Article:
Despite political rivalries with free nations, business societies regard China as an indispensable partner for growth opportunities. Moreover, some policymakers see China a locomotive for the world economy while developed nations are aging. However, relations with the Beijing regime need to be reconsidered both in terms of politics and the economy. Is it really our interest to “bow down and praise” autocrats as President Barack Obama did in his speech at APEC summit in Singapore?
First, let me talk about political aspects. Ellen Bork, Director of the Foreign Policy Initiative, criticizes that the Obama administration’s engagement policy has not changed repressive nature of the Communist China. Since the Jasmine Revolutions in the Arab world, the Chinese authority has been arresting numerous activists, lawyers, and bloggers for freedom. While American human rights lawyer organizations such as the New York City Bar Association and the American Bar Association demand the Chinese government to release them, human rights issues are not the agenda at the US-China Strategic and Economic Dialogue in Washington this May. Bork says that the Obama administration puts too much emphasis on the economy over democracy (“Meanwhile, in Beijing ...”; Weekly Standard; April 11, 2011). In view of Western pressure to release Ai Weiwei (“Amid crackdown, U.S. groups strive to improve China's legal system”; USA Today; April 14, 2011), Chinese police accuses Ai of evading tax, committing bigamy, and spreading pornography (“China police building tax case against detained artist”; Reuters; April 14, 2011). As China is manipulating criminal cases against human rights activists just to crackdown Jasmine movements at home, the Obama administration needs to reconsider business first diplomacy with Beijing.
Geopolitical conflicts like the Senkaku dispute also need attention. I suspect that China has been emboldened to see apologetic global policy of the Obama administration. This is not only in East Asia, but worldwide. Regarding Libya, Lluís Bassets, Vice-Director of a Spanish daily El Pais, argues that President Obama is too modest to take leadership for Western democracies, which disappoints European allies (“EU and NATO in a tail spin”; Presseurop; 15 April, 2011). Quite regretfully, both Japanese and American opinion leaders blame Former Prime Minister Yukio Hatoyama for allowing China to make use of worsening relations between both countries, but they hardly analyze critically on President Obama’s China policy. Hatoyama advocated the regular triangle relationship among Japan, the United States, and China. Also, he tried to overturn the bilateral deal on Futenma Air Base. The Washington Post is right to call Hatoyama loopy. However, speculation to Hatoyama has obscured faults on the Obama side. Had Obama acted steadfast, China would not have committed dangerous adventure to provoke the US-Japanese alliance, however loopy Japanese leaders were.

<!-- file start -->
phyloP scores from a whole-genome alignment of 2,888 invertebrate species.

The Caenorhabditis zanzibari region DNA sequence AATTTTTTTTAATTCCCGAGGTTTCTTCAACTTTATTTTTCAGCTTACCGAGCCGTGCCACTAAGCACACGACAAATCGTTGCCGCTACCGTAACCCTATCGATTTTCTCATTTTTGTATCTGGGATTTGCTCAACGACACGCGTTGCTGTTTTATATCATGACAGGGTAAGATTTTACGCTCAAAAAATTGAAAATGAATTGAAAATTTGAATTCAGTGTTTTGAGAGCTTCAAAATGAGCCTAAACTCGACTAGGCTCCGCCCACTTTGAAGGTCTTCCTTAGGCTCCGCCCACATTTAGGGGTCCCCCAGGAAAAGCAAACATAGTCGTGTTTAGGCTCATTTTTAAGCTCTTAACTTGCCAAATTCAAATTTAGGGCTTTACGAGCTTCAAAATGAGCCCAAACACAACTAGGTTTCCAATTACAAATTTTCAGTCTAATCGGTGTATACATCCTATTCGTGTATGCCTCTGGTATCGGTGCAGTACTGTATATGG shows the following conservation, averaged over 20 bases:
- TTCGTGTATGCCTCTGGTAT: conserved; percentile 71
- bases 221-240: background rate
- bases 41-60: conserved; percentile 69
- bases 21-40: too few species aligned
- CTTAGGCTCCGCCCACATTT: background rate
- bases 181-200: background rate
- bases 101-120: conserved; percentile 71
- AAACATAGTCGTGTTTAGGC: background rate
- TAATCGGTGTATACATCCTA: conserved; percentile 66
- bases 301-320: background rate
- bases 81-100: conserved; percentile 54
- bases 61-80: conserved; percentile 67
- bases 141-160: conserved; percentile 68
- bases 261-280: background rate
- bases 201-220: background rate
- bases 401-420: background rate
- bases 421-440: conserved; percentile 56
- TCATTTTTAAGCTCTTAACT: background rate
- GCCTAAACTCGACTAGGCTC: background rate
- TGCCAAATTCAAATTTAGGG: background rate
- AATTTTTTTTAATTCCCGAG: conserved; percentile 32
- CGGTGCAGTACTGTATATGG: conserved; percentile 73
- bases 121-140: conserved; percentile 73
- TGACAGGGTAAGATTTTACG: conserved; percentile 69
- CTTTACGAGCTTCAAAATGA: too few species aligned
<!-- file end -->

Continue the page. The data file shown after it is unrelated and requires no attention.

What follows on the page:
Moreover, we need to cast doubt to widely spread opinions among many economists and businessmen that China’s economic growth will contribute to our economy, and market opportunities there should not be missed. The Economist discusses the balance of gains and losses from trade between the United Sates and China on its blog. As Adam Smith and David Ricardo insist, free trade with China brings economic gains to the United States. However, this is offset by unemployment. As this blog argues, American welfare system may have to adjust to global economic competition (“Better safety nets needed”; Economist—Free Exchange; February 22, 2011). However, I would argue that cheap and massive labor of China poses compelling threats to workers in the United States, Europe, and Japan.
Finally, 3-11 earthquake and subsequent Fukushima nuclear accident has brought us home that Japan is in no position of meddling America and China. It has turned out that Hatoyama’s vision of the regular triangle is utterly wrong, and the Operation Tomodachi reminds Japanese people that a strong US-Japanese alliance is the vital and foremost national interest. Furthermore, in the nuclear accident, the United States and France offered technological help to manage the crisis, and Russia proposed new governance for nuclear energy based on the Chernobyl experience. Has China done anything? In the area of knowledge, China is no rival for the West and Russia. Remember this, my fellow Japanese.
We must think again when we evaluate real power of China and its importance to our national interest. Applying the theory of Susan Strange, Chinese power is relational, not structural. China can hard power muscle to impose its will on others, but it unable cannot set international norms and show solutions to global challenges. We should never kowtow to Red China for the sake of short term economic interests. Bear it in mind, businessmen and “pragmatic” politicians. China is not necessarily the savior to boost our economy.